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Asia Unbound

CFR experts give their take on the cutting-edge issues emerging in Asia today.

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Showing posts for "Japan"

Friday Asia Update: Top Five Stories for the Week of May 30, 2014

by Guest Blogger for Elizabeth C. Economy
Trucks packed with criminals and suspects are seen during a mass sentencing rally at a stadium in Yili, Xinjiang on May 27, 2014 (Courtesy Reuters). Trucks packed with criminals and suspects are seen during a mass sentencing rally at a stadium in Yili, Xinjiang on May 27, 2014 (Courtesy Reuters).

Ashlyn Anderson, Lauren Dickey, Darcie Draudt, Charles McClean, Will Piekos, and Sharone Tobias look at the top stories in Asia today.

1. China convicts fifty-five people in Xinjiang mass sentencing. Fifty-five people were sentenced for terrorism, separatism, international homicide, and murder at a stadium of 7,000 onlookers in Yili, Xinjiang. Standing in backs of vehicles surrounded by armed guards, the defendants all appeared to be from the region’s Muslim Uighur community. The rare mass trial, in which three defendants were sentenced to death, is part of Beijing’s hardline response to a recent string of deadly attacks across the country. Human rights advocates criticized the mass sentencing for its failure to address underlying public security problems. Meanwhile, authorities in Xinjiang are hoping to overcome fears of terrorist attacks by offering cash bonuses to tourists to the region from elsewhere in China. Read more »

Japan’s New Conversation on Its Constitution

by Sheila A. Smith
Article 9 (from 4th L to the edge of left) is seen on the replica of an official original copy of the Constitution of Japan, during a photo opportunity at National Archives of Japan in Tokyo May 21, 2013 Article 9 (from 4th L to the edge of left) is seen on the replica of an official original copy of the Constitution of Japan, during a photo opportunity at National Archives of Japan in Tokyo May 21, 2013. (Issei Kato/Courtesy Reuters)

On Thursday, the Advisory Panel on Reconstruction of the Legal Basis for Security presented Prime Minister Shinzo Abe with its long anticipated report advocating for loosening the restraints on the use of force by the Japanese military. The panel advocates a reinterpretation of the Constitution to allow the SDF to use force on behalf of other nations.

This call for an expansive review of existing policy on how the Self-Defense Force (SDF) currently operates, however, is not government policy. In his statement yesterday, Abe outlined a narrower ambition. Over the remainder of this year and into the next, we should expect to see an important debate in Japan over how to honor the spirit of the postwar Constitution while revisiting this question of when and how the Japanese military can use force. Read more »

Friday Asia Update: Top Five Stories for the Week of May 16, 2014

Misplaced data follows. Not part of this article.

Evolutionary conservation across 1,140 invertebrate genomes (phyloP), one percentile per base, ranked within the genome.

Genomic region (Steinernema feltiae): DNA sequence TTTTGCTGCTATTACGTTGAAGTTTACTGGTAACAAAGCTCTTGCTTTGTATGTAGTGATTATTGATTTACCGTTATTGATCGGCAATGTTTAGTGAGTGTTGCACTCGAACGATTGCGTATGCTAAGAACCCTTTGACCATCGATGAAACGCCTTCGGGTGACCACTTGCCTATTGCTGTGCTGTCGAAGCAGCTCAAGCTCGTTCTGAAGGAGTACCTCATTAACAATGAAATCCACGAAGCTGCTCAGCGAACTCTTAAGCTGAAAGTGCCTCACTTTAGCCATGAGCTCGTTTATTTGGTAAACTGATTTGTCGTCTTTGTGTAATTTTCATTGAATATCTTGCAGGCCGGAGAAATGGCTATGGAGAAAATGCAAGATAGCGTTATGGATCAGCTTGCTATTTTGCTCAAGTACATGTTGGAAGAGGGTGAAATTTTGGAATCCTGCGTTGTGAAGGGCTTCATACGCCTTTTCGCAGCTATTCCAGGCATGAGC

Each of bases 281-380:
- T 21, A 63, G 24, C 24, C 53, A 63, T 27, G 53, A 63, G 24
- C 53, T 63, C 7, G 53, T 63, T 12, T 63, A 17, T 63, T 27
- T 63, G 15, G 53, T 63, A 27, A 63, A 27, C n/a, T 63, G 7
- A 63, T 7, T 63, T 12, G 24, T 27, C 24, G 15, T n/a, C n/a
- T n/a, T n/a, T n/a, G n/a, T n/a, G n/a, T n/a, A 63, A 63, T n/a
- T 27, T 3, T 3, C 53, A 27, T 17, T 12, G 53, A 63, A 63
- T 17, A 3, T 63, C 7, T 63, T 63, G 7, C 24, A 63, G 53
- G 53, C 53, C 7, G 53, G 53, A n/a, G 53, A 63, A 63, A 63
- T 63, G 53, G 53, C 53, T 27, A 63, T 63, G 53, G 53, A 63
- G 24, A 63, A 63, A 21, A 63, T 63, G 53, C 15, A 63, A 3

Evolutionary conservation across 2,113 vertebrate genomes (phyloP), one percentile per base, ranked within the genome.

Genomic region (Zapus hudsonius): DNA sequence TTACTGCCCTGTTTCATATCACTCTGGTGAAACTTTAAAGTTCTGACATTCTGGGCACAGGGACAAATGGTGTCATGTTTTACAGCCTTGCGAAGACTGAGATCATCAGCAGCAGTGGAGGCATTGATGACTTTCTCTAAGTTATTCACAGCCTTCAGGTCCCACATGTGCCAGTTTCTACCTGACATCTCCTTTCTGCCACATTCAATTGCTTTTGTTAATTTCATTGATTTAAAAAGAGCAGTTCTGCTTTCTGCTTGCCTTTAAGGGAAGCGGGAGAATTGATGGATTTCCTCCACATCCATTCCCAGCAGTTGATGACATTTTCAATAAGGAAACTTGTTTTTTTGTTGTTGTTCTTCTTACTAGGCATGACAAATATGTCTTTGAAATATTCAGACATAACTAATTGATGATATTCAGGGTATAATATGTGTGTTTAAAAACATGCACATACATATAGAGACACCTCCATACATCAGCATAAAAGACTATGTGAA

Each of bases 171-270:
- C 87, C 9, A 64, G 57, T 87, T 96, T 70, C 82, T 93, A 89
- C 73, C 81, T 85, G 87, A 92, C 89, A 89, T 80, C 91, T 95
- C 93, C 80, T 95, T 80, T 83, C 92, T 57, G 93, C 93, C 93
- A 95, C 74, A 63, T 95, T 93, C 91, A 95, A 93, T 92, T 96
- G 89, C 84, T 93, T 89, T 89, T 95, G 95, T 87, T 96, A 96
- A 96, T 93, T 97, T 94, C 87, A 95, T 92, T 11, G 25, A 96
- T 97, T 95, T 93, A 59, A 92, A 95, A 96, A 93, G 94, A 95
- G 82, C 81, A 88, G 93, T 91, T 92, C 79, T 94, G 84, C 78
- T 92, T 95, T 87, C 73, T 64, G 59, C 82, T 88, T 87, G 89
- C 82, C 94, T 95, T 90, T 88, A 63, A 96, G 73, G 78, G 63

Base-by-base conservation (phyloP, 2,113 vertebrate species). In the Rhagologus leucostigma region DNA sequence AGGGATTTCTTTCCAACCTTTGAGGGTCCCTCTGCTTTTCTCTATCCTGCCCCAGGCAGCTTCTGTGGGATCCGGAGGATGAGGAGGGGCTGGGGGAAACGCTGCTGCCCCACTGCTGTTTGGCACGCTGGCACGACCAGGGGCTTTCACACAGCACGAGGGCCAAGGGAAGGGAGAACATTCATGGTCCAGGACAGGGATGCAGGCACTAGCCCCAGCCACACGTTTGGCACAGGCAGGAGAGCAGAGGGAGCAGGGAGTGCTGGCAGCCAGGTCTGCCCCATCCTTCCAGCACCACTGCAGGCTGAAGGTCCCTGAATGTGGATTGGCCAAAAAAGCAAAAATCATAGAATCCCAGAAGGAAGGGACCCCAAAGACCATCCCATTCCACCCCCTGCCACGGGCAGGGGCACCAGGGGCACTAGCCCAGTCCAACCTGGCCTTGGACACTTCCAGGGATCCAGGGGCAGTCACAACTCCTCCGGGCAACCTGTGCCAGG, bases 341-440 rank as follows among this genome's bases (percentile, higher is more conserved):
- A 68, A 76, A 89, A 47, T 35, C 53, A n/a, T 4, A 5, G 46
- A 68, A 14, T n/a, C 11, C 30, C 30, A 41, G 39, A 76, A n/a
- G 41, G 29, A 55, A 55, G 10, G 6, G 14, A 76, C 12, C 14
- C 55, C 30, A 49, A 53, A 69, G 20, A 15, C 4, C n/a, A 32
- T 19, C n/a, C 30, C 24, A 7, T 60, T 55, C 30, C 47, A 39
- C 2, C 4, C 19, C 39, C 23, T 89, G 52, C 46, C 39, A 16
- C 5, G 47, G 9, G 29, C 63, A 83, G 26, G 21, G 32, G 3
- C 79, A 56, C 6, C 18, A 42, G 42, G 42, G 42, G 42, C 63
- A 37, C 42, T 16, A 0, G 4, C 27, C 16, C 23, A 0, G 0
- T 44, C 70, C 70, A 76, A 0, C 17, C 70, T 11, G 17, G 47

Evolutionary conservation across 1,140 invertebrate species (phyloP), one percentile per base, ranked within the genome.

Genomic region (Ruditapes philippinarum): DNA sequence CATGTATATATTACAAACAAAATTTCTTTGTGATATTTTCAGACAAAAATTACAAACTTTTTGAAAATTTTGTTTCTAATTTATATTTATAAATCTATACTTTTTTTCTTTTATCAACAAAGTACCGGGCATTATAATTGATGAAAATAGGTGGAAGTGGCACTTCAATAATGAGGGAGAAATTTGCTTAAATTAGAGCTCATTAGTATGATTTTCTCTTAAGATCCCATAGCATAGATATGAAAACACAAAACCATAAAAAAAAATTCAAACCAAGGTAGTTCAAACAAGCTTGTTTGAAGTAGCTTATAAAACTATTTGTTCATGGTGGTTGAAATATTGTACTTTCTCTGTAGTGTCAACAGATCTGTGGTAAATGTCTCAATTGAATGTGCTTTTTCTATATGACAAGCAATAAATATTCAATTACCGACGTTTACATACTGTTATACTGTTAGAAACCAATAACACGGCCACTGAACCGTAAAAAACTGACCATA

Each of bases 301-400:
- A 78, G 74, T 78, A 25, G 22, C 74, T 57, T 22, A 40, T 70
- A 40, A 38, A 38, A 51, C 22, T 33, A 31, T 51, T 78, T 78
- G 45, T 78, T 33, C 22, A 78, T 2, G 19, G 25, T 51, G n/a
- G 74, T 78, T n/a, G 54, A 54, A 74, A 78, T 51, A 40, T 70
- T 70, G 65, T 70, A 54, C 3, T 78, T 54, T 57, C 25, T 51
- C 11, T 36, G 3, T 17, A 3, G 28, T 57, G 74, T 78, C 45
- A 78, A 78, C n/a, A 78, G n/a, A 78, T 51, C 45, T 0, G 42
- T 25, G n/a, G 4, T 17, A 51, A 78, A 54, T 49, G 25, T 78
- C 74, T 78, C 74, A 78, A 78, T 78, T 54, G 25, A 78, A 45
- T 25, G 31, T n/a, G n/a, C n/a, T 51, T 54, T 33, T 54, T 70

by Guest Blogger for Elizabeth C. Economy
Supporters of India's Bharatiya Janata Party (BJP) celebrate on March 16, 2014, after learning of poll results showing Narendra Modi of the BJP as the next leader of the world’s largest democracy (Amit Dave/Courtesy Reuters). Supporters of India's Bharatiya Janata Party (BJP) celebrate on March 16, 2014, after learning of poll results showing Narendra Modi of the BJP as the next leader of the world’s largest democracy (Amit Dave/Courtesy Reuters).

Ashlyn Anderson, Lauren Dickey, Darcie Draudt, Charles McClean, Will Piekos, and Sharone Tobias look at the top stories in Asia today.

1. And the results are in: A Modi mandate in India! The five-week marathon of elections is complete in India, and the Bharatiya Janata Party (BJP) has emerged victorious, winning the party’s highest-ever tally of seats in parliament. No single party has captured the number of seats needed to form a government—272—on its own in thirty years, making this election particularly significant in Indian politics. Despite his controversial past, Narendra Modi will lead the new Indian government and will be expected to deliver on his campaign promises of economic growth and good governance. The Congress party—which has been in power for the past decade and promoted Rahul Gandhi as its candidate for prime minister—has conceded its defeat, remarking “Modi promised the moon and stars to the people. People bought that dream.” Read more »

Friday Asia Update: Top Five Stories for the Week of May 9, 2014

by Guest Blogger for Elizabeth C. Economy
Anti-government protesters wait for their leader Suthep Thaugsuban to come out from the parliament building to address them in Bangkok on May 9, 2014. Thai police fired tear gas on Friday at royalist protesters bent on bringing down a caretaker government after a court threw Prime Minister Yingluck Shinawatra out of office and an anti-graft agency indicted her for negligence (Damir Sagolj/Courtesy: Reuters). Anti-government protesters wait for their leader Suthep Thaugsuban to come out from the parliament building to address them in Bangkok on May 9, 2014. (Damir Sagolj/Courtesy Reuters)

Ashlyn Anderson, Lauren Dickey, Darcie Draudt, Charles McClean, Will Piekos, and Sharone Tobias look at the top stories in Asia today.

1. Thai prime minister removed from office, faces impeachmentThailand’s constitutional court voted to remove Yingluck Shinawatra from office for abuse of power for illegally transferring a civil servant to another post. The court also removed the nine ministers that were in her cabinet at the time. Yingluck now faces impeachment by the Thai senate, in conjunction with alleged connection to a farm subsidy program. Deputy Prime Minister Niwattumrong Boonsongpaisan was named interim prime minister of the caretaker government, a choice that satisfied neither supporters nor the opponents of Yingluck and the ruling Puea Thai Party. Protestors, both anti-government and pro-government, continue to be active following Yingluck’s removal, and there appears to be no clear way forward. Thailand’s democracy has faced a rocky path the past few months, and some fear that elections planned for late July will be postponed. Read more »

Friday Asia Update: Top Five Stories for the Week of April 25, 2014

by Guest Blogger for Elizabeth C. Economy
President Barack Obama reviews an honor guard during a welcoming ceremony at the Imperial Palace in Tokyo on April 24, 2014 (Shizuo Kambayashi/Courtesy: Reuters). President Barack Obama reviews an honor guard during a welcoming ceremony at the Imperial Palace in Tokyo on April 24, 2014 (Shizuo Kambayashi/Courtesy: Reuters).